“There is nothing I can’t do.” | Audrey Bellis

“There is nothing I can’t do.” | Audrey Bellis

 

Audrey Bellis is the kind of fiercely strong, immediately warm, tell-it-like-it-is friend we all want in our mom’s circle. She’s a cheerleader and a modern-day Hercules who supports women-owned businesses and swears like a sailor when she’s all fired up. This mama has started and run two businesses in Los Angeles and continues to make waves as a mom of a baby boy (Alex) and CEO of Worthy Women & podcast host of @browngirlsrising. When she’s not changing the world for women, she’s out exploring LA, growing her business, and eating spicy foods. We had the opportunity to chat with her about leadership under fire, the raw truth of friendships after parenthood, and what motherhood has done for her BS meter.


What were you doing when you found out you were pregnant?

I was running two companies, one of which I sold when I learned I was pregnant. I was set up to have the most successful business year of my life, but then developed serious complications in my pregnancy. We discovered I had a heart condition in week 14 and was on bedrest until week 42 when he was (finally!) born.

Being in and out of the hospital made it nearly impossible to keep working. I could not travel or be alone, which also impacted my partner who had to cancel travel and work engagements, too. I was literally fainting all the time. It was humiliating and depressing; it felt like I was robbed of my life. It got worse as the pregnancy progressed: I almost died during childbirth and was in the hospital for 8 days recovering from it.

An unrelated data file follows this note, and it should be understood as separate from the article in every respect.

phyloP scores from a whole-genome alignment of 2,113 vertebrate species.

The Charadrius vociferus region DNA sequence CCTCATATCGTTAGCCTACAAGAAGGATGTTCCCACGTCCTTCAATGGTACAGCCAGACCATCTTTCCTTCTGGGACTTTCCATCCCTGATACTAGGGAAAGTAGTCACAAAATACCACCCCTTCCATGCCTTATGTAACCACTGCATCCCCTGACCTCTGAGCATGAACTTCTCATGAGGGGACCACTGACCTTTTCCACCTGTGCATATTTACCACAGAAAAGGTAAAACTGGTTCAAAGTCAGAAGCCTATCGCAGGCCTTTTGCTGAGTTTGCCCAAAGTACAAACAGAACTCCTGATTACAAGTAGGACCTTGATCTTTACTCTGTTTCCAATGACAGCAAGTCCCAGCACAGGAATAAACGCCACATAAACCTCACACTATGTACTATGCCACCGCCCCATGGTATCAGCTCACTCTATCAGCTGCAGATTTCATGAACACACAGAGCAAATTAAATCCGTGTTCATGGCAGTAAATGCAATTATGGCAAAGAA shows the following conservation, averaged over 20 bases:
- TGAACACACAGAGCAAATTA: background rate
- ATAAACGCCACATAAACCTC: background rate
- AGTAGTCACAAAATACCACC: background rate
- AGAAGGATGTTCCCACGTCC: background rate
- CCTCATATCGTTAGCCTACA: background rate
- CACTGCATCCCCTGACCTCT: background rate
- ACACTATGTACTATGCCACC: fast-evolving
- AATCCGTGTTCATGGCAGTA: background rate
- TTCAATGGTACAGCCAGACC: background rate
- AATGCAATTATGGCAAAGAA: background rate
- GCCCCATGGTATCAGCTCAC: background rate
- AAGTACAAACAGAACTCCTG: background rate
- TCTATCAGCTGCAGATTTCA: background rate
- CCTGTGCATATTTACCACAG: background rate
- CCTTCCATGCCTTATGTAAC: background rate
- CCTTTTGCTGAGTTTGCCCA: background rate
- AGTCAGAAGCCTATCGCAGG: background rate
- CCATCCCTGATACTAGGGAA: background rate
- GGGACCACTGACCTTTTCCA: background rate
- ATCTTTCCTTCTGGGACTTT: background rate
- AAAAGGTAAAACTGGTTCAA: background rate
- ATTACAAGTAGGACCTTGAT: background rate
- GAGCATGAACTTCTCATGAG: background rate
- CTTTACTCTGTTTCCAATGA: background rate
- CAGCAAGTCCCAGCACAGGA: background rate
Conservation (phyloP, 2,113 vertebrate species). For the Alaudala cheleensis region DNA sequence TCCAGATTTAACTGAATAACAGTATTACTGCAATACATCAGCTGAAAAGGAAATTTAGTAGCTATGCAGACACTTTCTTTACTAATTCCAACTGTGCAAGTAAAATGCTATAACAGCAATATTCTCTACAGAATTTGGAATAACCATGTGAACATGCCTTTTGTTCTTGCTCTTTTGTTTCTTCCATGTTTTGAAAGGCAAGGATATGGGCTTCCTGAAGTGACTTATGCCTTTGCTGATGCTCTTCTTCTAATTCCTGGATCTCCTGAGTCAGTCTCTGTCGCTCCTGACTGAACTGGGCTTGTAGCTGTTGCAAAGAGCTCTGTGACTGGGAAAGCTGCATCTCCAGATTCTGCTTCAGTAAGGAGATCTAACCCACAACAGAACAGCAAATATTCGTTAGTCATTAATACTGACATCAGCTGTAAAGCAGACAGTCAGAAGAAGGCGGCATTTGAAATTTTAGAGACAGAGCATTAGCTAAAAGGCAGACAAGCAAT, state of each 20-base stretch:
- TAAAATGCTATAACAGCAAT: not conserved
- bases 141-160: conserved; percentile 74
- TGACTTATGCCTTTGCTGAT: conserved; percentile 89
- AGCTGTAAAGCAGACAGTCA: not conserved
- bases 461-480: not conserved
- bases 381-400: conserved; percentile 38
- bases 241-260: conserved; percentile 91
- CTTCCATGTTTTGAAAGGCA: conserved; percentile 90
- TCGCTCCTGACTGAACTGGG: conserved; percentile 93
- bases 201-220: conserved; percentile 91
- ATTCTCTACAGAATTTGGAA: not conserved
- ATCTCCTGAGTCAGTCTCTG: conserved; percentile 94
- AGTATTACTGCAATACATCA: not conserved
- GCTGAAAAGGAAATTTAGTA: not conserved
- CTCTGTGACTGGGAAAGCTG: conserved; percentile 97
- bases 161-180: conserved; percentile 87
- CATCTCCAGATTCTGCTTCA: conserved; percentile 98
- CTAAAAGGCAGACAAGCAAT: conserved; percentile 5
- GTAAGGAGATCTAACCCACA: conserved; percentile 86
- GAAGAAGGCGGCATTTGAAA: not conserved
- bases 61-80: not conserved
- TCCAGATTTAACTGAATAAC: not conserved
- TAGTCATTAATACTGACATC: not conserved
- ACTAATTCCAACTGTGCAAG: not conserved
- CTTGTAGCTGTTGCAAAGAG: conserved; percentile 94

I came home, struggling, but got back into work as soon as I was able. What else could I do? Self-employed people have to work! I didn’t tell clients that I had just had a baby because I was afraid they’d tell me I shouldn’t be working.


How has motherhood impacted the way you lead?

I’ve become more conscious and empathetic to other parents. I make it a purpose to do business with other mom entrepreneurs. It has made me more decisive. I would look at people and see the potential. I am quicker to make decisions and I have firmer boundaries as well. There are other things at play in my world and I just can’t do wishy-washy stuff anymore. I make my decisions and invest in them.


How has being an entrepreneur impacted the way you parent?

I’m now even more resourceful as an entrepreneur. This year, while consulting, I worked a fraction of the time and made 3x as much money as I have in the last 2 years. My BS meter is so much higher. I have something on the line now. I can’t go to every networking event because that costs nanny time.

Photo by Aleah Clark

What advice would you give to someone who owns their own business and is pregnant (or vice versa - a mom who wants to start her own business)?

If it makes you happy or makes you whole; do it and don’t compare yourself to others. When I went back to the office after 4 weeks, I cried with joy. I felt like me again and because of my work, I’m going to be a better mom.

Another piece of advice: half the women on Instagram are lying. We all smell like leaked milk.


Biggest surprise of being a working mom?